Note: Over the years, Jeff Allen has answered hundreds of placement law questions from recruiters, owners and others. One that comes up regularly is about the “but for” argument when a fee is in question. This Q&A is a classic, but it is so important an issue that we’re republishing it here. If you have a legal question, email Jeff Allen directly. We only publish questions with permission.
Jeff I really enjoy your column and I am learning a great deal about the in?s and out?s of the recruiting world. You are an invaluable asset for me!
Here is my situation: a recruiter sent a candidate’s resume to my client back in December. My client did not move on her (this was 2 1/2-3 months ago). She subsequently took another job. I called her not knowing that she had already been presented to my client . She is willing to talk about leaving the job she has only been at for a couple of months, and my client is now interested in talking to her. She did not interview with my client back when the other recruiter presented her, and she would not be talking with my client but for my efforts in tracking her down and convincing her to leave her current job.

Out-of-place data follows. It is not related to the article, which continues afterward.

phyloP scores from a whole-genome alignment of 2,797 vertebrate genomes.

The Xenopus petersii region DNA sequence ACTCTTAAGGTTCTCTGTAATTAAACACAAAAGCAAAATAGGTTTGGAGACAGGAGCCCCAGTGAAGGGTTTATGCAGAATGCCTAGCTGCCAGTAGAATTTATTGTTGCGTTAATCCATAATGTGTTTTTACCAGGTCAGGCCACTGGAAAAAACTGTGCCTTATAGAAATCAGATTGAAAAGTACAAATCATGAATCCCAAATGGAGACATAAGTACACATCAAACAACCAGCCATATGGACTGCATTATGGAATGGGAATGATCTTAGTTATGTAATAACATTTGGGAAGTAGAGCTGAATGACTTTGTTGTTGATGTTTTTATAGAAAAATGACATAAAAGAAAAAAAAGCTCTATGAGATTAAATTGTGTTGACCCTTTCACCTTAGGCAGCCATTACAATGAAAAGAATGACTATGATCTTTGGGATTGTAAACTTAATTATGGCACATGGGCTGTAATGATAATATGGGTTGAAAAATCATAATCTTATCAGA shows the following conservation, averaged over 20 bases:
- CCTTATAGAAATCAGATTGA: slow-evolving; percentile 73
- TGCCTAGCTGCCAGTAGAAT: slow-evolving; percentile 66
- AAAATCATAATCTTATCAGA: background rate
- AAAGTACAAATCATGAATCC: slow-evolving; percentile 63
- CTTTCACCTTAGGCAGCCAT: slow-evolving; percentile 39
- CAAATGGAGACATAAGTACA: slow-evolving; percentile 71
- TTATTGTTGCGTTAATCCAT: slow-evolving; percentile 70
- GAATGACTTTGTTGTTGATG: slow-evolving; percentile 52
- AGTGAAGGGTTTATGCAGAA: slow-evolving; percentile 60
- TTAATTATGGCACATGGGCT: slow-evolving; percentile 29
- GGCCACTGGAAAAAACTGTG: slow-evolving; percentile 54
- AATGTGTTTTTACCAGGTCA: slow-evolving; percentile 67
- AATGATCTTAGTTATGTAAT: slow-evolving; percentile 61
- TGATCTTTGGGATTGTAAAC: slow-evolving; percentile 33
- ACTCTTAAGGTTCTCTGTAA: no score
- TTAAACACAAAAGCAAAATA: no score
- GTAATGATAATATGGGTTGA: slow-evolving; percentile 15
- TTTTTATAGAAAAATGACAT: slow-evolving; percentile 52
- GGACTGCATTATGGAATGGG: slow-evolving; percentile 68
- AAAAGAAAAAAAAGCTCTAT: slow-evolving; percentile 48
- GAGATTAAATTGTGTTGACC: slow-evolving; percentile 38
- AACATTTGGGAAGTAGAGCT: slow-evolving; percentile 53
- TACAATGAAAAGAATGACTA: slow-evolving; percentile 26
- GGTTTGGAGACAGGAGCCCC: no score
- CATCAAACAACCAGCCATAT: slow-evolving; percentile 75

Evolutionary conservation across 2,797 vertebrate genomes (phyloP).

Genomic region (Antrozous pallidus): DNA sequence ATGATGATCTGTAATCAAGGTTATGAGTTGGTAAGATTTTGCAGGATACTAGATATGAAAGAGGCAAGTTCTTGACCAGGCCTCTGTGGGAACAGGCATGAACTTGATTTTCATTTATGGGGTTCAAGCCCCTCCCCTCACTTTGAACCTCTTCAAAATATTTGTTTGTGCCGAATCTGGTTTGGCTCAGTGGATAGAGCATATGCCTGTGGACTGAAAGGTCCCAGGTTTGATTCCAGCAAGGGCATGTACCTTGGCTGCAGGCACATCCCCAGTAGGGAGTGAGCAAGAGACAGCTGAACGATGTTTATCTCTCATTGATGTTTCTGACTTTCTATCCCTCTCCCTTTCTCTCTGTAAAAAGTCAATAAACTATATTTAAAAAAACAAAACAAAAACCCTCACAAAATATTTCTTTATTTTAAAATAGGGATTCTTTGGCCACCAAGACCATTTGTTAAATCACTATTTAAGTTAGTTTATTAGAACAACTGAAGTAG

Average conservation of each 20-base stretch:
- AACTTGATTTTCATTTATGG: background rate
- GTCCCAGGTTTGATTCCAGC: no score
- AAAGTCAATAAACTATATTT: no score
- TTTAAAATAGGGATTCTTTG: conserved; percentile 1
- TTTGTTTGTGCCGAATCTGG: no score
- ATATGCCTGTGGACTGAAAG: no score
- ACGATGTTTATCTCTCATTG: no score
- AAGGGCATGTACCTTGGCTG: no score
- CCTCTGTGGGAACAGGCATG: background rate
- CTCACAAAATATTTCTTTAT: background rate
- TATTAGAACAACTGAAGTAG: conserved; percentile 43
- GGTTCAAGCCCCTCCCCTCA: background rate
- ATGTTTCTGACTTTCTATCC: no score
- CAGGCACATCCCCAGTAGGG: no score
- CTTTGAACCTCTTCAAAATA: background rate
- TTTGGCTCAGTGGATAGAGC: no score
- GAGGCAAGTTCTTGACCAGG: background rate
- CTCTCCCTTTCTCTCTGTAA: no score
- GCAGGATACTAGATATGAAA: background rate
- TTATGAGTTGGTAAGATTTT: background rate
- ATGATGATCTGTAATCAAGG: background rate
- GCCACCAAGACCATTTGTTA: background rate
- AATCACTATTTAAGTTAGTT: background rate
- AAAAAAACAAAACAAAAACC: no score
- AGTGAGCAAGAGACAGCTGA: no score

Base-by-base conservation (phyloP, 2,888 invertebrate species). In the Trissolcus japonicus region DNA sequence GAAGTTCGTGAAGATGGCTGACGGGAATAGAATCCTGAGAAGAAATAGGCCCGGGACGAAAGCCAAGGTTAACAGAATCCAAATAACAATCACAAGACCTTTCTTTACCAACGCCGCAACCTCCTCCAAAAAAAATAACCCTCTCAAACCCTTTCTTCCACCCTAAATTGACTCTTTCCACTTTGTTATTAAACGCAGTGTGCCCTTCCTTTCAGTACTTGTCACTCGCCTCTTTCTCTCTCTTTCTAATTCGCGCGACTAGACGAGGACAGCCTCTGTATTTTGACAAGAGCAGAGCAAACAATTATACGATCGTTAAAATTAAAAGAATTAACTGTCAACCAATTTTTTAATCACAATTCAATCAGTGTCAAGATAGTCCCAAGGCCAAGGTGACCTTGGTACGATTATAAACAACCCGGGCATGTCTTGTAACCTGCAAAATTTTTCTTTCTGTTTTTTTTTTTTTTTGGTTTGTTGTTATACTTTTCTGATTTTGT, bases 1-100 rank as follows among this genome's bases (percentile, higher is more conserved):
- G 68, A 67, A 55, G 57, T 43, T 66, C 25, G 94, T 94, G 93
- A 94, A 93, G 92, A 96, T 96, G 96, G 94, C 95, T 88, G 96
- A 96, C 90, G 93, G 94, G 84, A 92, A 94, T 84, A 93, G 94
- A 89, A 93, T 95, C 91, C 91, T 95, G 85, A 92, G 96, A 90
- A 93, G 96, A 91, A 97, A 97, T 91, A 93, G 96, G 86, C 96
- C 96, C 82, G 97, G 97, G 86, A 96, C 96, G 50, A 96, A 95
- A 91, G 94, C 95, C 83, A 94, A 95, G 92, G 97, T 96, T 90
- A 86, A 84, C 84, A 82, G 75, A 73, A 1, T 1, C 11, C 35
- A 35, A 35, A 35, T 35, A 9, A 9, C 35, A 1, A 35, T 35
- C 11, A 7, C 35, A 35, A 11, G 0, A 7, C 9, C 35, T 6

Q: Does the fact that she took this other job in the interim negate the first recruiter’s claim?
Q: Is the fact that I dug her out of the existing company and represented her and set up the first interview make me the recruiter who deserves the fee? Before you answer, know that I am sure the other recruiter surely has a one year claim on her in his contract.
Thanks for your help,Craig Nicolson American Construction Recruiters Inc.
“Substantial Cause” Never to Say “But For”
It’s great to hear from you, and I’m delighted that you’re among the multitudes benefiting from the JOC column!
Before we get into the collection issues you raised, let’s get everyone in the mood for a fee-fight.
- Say, “But for, WHAT FOR?”
- Go to www.placementlaw.com.
- Click the Placement Fee Collection Quiz at the beginning of the bottom row.
- Take the PFCQ.
- Click the Answers to Placement Law Quizzes at the end of the bottom row.
- Grade yourself.
Okay, we’re ready to rumble in the jungle. A few bars of Jungle Boogie, and let’s war dance!
Clint – You analyzed this tricky “causation” matrix by locking yourself into the linear “but for” probe. It’s linear because you are drawing an imaginary straight line between your referral (the “cause”) and the hire (the “effect”). The legal phrase for that straight line (between cause and effect) is efficient procuring cause.